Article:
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Evaluation of Image Registration Using Landmark Matching and Texture Analysis

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M Ludwig

M Ludwig*, A Cunliffe, H Al-Hallaq, S Armato, The University of Chicago, Chicago, IL

TU-A-218-5 Tuesday 8:00:00 AM - 9:55:00 AM Room: 218

Purpose: To compare demons deformable registration with rigid and affine registration methods by measuring registration accuracy and image texture changes introduced by each algorithm.

Methods: Eleven temporally sequential pairs of clinical thoracic CT scans demonstrating no abnormal pathology were collected retrospectively from different patients. Rigid, affine, and demons registration methods were applied to all scan pairs using an appropriate choice of registration parameters. 150 landmarks were automatically selected in each baseline scan, and a semi-automated approach was used to identify corresponding landmarks in the respective deformed follow-up scans. Eleven first-order texture features were calculated in 32x32-pixel regions of interest (ROIs) randomly placed in the baseline scans and at anatomically matched locations in the demons-, rigid-, and affine-registered follow-up scans. For each ROI pair, feature value differences between the three registered follow-up scans and the baseline scan were calculated.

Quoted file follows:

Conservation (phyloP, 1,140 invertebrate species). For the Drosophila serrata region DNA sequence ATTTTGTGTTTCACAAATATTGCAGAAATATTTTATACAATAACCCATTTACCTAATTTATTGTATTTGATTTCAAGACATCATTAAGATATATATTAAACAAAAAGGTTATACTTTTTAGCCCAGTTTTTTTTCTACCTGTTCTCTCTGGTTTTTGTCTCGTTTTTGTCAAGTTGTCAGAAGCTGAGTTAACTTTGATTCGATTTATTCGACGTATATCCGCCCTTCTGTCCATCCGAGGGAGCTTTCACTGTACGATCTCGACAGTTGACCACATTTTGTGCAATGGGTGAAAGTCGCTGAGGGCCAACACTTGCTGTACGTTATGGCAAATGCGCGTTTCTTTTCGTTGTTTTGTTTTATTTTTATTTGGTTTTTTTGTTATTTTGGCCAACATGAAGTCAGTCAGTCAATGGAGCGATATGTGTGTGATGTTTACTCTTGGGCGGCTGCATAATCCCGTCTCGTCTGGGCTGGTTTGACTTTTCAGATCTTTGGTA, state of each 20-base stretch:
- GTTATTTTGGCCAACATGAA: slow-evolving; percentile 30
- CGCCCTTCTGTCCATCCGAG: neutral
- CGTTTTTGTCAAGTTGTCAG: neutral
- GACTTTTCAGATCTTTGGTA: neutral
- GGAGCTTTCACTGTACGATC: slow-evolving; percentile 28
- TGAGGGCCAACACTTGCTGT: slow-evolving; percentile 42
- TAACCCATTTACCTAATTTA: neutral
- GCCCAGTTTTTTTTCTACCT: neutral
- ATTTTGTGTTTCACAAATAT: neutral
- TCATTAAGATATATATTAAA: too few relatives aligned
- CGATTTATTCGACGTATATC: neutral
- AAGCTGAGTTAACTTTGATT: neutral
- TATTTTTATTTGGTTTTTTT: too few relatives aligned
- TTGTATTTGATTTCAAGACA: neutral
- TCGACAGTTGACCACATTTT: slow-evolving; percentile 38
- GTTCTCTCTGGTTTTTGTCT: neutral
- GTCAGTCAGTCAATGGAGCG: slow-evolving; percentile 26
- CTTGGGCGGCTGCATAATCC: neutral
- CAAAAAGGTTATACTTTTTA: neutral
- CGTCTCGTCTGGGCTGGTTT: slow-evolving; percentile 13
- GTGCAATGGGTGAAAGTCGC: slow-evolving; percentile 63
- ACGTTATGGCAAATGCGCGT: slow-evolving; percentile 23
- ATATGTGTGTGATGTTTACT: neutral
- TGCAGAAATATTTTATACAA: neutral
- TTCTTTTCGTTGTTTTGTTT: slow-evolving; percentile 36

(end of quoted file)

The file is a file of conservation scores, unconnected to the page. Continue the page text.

Results: The average per-patient Euclidean distance between baseline scan landmarks and registered follow-up scan landmarks ranged from 0.01-0.50 mm (overall mean: 0.18 mm), 1.6-6.8 mm (overall mean: 3.95 mm), and 2.06-7.91 mm (overall mean: 4.82 mm) for demons, affine, and rigid registration methods, respectively. Across all eleven features, the variances in feature value change for rigid and affine registration methods were at least an order of magnitude larger than the corresponding feature-value-change variances for demons registration.

Conclusions: Demons registration achieved more accurate spatial alignment between temporally sequential CT scans than rigid or affine registration methods. Furthermore, the variance in texture feature value changes between baseline and registered follow-up scan ROIs was smaller for demons than for rigid or affine registration methods. These advantages of demons registration observed with 'normal' thoracic CT scans indicate that future studies may incorporate demons to combine serial CT scans such that automated methods may distinguish registration artifacts from actual pathologic change.

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